Kevin Esvelt accepted our offer and will be joining us in January as an assistant professor heading his new Sculpting Evolution research group.

Kevin is a Harvard-trained biologist who is merging some of the newest techniques in molecular biology with ecological engineering. He contributed to the development of the CRISPR/Cas9 gene editing technology, and was responsible for revealing the possibility of CRISPR gene drives. CRISPR gene drives allow us to edit the genomes of existing organisms and force all subsequent offspring to inherit the alteration. This could, for instance, allow us to release mosquitoes into the wild and over time eliminate the ability for the populations of wild mosquitoes to carry malaria, dengue, or other diseases. Other possible applications include eliminating Lyme disease by permanently immunizing the mice who transmit the disease to ticks, eradicating the blood fluke parasite responsible for schistosomiasis, and even alleviating the need for harmful pesticides by programming pests so they do not want to eat our crops.

As you might imagine, there is a tremendous amount of upside, but also quite a bit of fear and some real risks. One of the key things that Kevin is working on, in addition to figuring how we might deploy these technologies, is to develop safety technologies to ensure that laboratory accidents don't affect the environment as well as an "undo" version that could be released if we wanted to revert the edit.

Kevin and George Church published the first papers on CRISPR gene drives even before starting experiments because they wanted to set a precedent that conversations on responsible use should start early. One of the key things about CRISPR is its low cost - add CRISPR gene drive, and the number of bio facilities able to release potentially world-changing alterations will only grow with time.

At the Media Lab's 30th anniversary event this past October, Kevin asked the audience, "Who should decide?" Who can responsibly make the decision whether we should release these mosquitos and potentially eliminate malaria or allow us to reduce the tons of pesticides we are using, knowing that at the same time we will risk altering our ecosystem in irreversible ways? In a country where the majority of people don't believe in evolution and where we have a Congress that can't even get behind the idea that climate change is a critical issue, it's a hard question.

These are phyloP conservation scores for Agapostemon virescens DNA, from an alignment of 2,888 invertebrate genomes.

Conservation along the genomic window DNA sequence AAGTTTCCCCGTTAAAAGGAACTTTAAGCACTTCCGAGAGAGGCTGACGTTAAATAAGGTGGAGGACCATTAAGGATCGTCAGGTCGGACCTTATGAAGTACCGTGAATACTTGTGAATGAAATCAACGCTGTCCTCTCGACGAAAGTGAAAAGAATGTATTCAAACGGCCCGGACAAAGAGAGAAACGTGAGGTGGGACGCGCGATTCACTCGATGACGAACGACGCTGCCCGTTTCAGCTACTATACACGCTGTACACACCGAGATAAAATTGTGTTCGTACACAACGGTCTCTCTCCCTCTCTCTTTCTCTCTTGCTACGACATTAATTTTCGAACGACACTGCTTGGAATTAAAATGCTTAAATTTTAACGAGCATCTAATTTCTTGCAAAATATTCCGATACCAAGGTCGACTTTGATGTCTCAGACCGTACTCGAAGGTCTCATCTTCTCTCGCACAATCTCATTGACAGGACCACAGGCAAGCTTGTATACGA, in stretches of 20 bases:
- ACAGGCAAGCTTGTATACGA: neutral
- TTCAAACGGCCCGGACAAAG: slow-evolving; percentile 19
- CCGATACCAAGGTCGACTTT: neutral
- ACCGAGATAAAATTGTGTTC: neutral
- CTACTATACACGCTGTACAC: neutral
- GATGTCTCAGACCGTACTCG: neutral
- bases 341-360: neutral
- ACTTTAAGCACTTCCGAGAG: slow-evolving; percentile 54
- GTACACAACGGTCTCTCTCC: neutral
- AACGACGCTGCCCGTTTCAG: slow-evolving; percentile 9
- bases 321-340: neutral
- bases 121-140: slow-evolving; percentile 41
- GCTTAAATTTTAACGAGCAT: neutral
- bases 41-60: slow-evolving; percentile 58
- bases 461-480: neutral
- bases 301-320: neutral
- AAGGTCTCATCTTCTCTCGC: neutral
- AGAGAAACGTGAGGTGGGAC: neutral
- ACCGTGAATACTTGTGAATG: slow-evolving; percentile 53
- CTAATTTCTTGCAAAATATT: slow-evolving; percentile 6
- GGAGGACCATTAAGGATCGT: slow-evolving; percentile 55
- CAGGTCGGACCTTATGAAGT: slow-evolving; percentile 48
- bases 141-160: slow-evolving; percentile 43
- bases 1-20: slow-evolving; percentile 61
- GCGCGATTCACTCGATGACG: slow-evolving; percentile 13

At our secret meeting with JJ Abrams, Kevin explained that we not only need to decide how to deal with world-changing new science like CRISPR and gene drive, but that we also need to prepare ourselves for a world where the rate at which these world-changing sciences are discovered continues to increase. It is critical for us to understand how to responsibly make decisions as society and as scientists.

We hope that the Media Lab can play a critical role in the discovery of these new technologies, the discussion around their impact, as well as the responsible design and deployment of them. We believe that design in the context of science provides reflection and ethical considerations at a fundamental level. No one discipline should ever be developed in isolation from the many other lenses on the world; the Media Lab has held this as a guiding principle for 30 years. As this new science around gene editing comes online, we are happy it does so here, where science is bound to design, much as it is in Esvelt himself.

--

Announcement on MIT News and crossposted on the MIT Medium Blog.

Bassel Khartabil, a leading figure in the Syrian Open Source software community, has been imprisoned by the Syrian government since March 2012, accused of "harming state security". The UN Working Group on Arbitrary Detention has declared his imprisonment arbitrary and called for his immediate release.

Bassel

Khartabil's wife, human rights attorney Noura Ghazi, has recently been contacted by insiders in the Assad government and told that Bassel has been secretly sentenced to death. (English translation/comments on Noura's Facebook post, which is in Arabic.) It is impossible to confirm these rumors, but this is deeply disturbing news for friends of Bassel and defenders of freedom of expression anywhere.

The Internet Governance Forum in João Pessoa, Brazil, has released a statement demanding that the Syrian government alert Bassel's family to his whereabouts and exercise clemency in his case. We at the MIT Media Lab join this call, and urge the internet community to exercise whatever pressure we can on the Syrian government to make Bassel's whereabouts known and release him from detention.

On October 22, the MIT Media Lab invited Bassel Khartabil to join the Lab as a research scientist in the Center for Civic Media, to continue his work building 3D models of the ancient city of Palmyra, whose ruins have been destroyed by ISIS. We continue to hope that Bassel will be able to take his position at the Media Lab, and we desperately hope the rumors of his death sentence are untrue.

We ask for your help in calling attention to Bassel's arbitrary detention and seeking his whereabouts and immediate release.

- Joi Ito, Director, MIT Media Lab
- Ethan Zuckerman, Director, MIT Center for Civic Media

--

Post on Ethan's Blog